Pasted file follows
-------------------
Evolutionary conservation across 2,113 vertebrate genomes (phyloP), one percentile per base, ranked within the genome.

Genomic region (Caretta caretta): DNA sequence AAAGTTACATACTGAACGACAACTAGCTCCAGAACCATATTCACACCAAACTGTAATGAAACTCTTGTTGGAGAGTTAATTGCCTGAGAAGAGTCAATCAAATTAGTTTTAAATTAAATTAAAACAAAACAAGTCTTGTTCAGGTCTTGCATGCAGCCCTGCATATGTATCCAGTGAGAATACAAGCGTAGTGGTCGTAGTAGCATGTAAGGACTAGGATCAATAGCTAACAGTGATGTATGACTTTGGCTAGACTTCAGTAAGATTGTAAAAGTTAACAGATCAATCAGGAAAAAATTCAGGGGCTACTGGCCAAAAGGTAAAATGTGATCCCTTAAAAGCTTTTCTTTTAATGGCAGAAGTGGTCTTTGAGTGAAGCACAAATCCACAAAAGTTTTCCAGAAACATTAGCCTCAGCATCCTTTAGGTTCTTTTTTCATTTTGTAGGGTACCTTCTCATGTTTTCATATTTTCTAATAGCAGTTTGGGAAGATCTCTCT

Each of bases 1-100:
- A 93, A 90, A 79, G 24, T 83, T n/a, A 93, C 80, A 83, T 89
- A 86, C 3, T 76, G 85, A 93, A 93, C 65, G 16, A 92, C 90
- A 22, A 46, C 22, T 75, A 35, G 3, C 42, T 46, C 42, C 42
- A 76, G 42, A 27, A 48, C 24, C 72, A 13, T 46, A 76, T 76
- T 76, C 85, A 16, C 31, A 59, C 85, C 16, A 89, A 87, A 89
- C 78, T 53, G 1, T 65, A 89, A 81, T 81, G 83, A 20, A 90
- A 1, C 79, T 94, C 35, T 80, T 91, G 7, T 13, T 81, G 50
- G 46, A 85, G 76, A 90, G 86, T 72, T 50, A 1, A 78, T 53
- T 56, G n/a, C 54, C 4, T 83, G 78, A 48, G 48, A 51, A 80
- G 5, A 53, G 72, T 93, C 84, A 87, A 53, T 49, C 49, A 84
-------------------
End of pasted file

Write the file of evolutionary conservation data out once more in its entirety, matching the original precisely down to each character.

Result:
Evolutionary conservation across 2,113 vertebrate genomes (phyloP), one percentile per base, ranked within the genome.

Genomic region (Caretta caretta): DNA sequence AAAGTTACATACTGAACGACAACTAGCTCCAGAACCATATTCACACCAAACTGTAATGAAACTCTTGTTGGAGAGTTAATTGCCTGAGAAGAGTCAATCAAATTAGTTTTAAATTAAATTAAAACAAAACAAGTCTTGTTCAGGTCTTGCATGCAGCCCTGCATATGTATCCAGTGAGAATACAAGCGTAGTGGTCGTAGTAGCATGTAAGGACTAGGATCAATAGCTAACAGTGATGTATGACTTTGGCTAGACTTCAGTAAGATTGTAAAAGTTAACAGATCAATCAGGAAAAAATTCAGGGGCTACTGGCCAAAAGGTAAAATGTGATCCCTTAAAAGCTTTTCTTTTAATGGCAGAAGTGGTCTTTGAGTGAAGCACAAATCCACAAAAGTTTTCCAGAAACATTAGCCTCAGCATCCTTTAGGTTCTTTTTTCATTTTGTAGGGTACCTTCTCATGTTTTCATATTTTCTAATAGCAGTTTGGGAAGATCTCTCT

Each of bases 1-100:
- A 93, A 90, A 79, G 24, T 83, T n/a, A 93, C 80, A 83, T 89
- A 86, C 3, T 76, G 85, A 93, A 93, C 65, G 16, A 92, C 90
- A 22, A 46, C 22, T 75, A 35, G 3, C 42, T 46, C 42, C 42
- A 76, G 42, A 27, A 48, C 24, C 72, A 13, T 46, A 76, T 76
- T 76, C 85, A 16, C 31, A 59, C 85, C 16, A 89, A 87, A 89
- C 78, T 53, G 1, T 65, A 89, A 81, T 81, G 83, A 20, A 90
- A 1, C 79, T 94, C 35, T 80, T 91, G 7, T 13, T 81, G 50
- G 46, A 85, G 76, A 90, G 86, T 72, T 50, A 1, A 78, T 53
- T 56, G n/a, C 54, C 4, T 83, G 78, A 48, G 48, A 51, A 80
- G 5, A 53, G 72, T 93, C 84, A 87, A 53, T 49, C 49, A 84